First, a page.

The desire of the affluent to move wealth from weaker to stronger economies where it will have more worth, and to countries with less taxes and less risk of social or political upheaval, is stronger. In developing countries where lockdown is resulting in job losses, poverty and rising food insecurity, unrest is far likelier, leading the wealthy to want to ‘escape’, which could lead to increased IFFs.

AUCPCC effective if properly implemented

The AUCPCC, ratified by 44 African countries, contains several provisions which, if thoroughly implemented, could assist in reducing IFFs and improving international co-operation. The convention criminalises money laundering and the concealment of profits of corruption. It also requires signatories to implement measures that ensure good auditing in procurement, customs and taxes.

The AUCPCC empowers authorities and courts to obtain financial or commercial documentation, and further provides for the mutual co-operation of signatories, with a view to arresting and extraditing implicated persons, seizing and repatriating assets, and preventing illicit practices in international trade.

Cross-border co-operation yielding positive results

The Tax Transparency Africa Initiative launched its 2020 report in June, and noted “significant progress” in increasing political awareness and commitment to tax transparency, and increasing capability of African countries to implement tax transparency and information-sharing. The report notes that 12 countries profited from technical support, and 20 countries benefited from assistance tailored to their specific needs. It also notes an increase in exchanges of information related to tax investigations, at an increase of 48% between 2018 and 2019, enabling increased tax revenue for a number of African countries.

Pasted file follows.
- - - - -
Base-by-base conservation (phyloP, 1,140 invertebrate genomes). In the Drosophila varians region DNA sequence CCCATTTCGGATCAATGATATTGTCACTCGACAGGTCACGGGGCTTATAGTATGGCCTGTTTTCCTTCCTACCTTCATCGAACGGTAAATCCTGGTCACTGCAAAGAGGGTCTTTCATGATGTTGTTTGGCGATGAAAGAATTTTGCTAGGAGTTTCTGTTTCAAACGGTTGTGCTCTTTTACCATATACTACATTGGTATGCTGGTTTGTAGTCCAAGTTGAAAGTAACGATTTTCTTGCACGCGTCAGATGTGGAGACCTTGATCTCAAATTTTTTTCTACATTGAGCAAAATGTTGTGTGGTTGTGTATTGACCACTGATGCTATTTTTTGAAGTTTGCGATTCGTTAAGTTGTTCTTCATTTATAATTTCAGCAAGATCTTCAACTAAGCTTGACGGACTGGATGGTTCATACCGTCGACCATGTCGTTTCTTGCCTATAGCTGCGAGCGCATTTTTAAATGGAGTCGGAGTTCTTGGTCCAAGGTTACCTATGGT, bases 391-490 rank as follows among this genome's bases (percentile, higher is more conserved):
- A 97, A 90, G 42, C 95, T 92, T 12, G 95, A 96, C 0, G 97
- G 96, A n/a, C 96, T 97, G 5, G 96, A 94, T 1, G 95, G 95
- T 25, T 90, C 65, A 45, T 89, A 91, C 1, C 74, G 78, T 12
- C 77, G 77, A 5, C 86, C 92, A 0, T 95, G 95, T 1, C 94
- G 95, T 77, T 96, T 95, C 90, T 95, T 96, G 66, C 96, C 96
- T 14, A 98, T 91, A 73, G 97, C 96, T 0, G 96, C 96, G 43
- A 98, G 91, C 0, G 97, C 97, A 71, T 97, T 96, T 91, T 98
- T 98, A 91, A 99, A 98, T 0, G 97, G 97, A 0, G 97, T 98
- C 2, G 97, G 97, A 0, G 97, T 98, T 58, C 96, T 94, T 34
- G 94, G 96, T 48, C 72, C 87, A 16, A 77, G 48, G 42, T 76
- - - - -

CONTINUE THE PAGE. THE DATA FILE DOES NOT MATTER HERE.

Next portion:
This is positive, yet there is more work to be done, especially in implementing the AUCPCC. Transparency International has called on African countries to implement legislation on corruption, financial crime and money laundering. Training and provision of resources to law enforcement authorities working to combat IFFs must be increased.

Crucially, transparency must improve. Publicly available databases of blacklisted companies charged and convicted of corruption and related crimes must be developed. A register of beneficial owners must be created and made publicly available, and governments must regulate the disclosure of beneficial ownership.

The knowledge and tools for the prevention of IFFs are readily available. African countries must ensure that resources are directed towards efforts to prevent erosion of their tax bases and theft of income. Tackling IFFs addresses much broader challenges faced by African countries, such as corruption and limited liquidity, and could provide them with the stability they need to enter the next stage of development.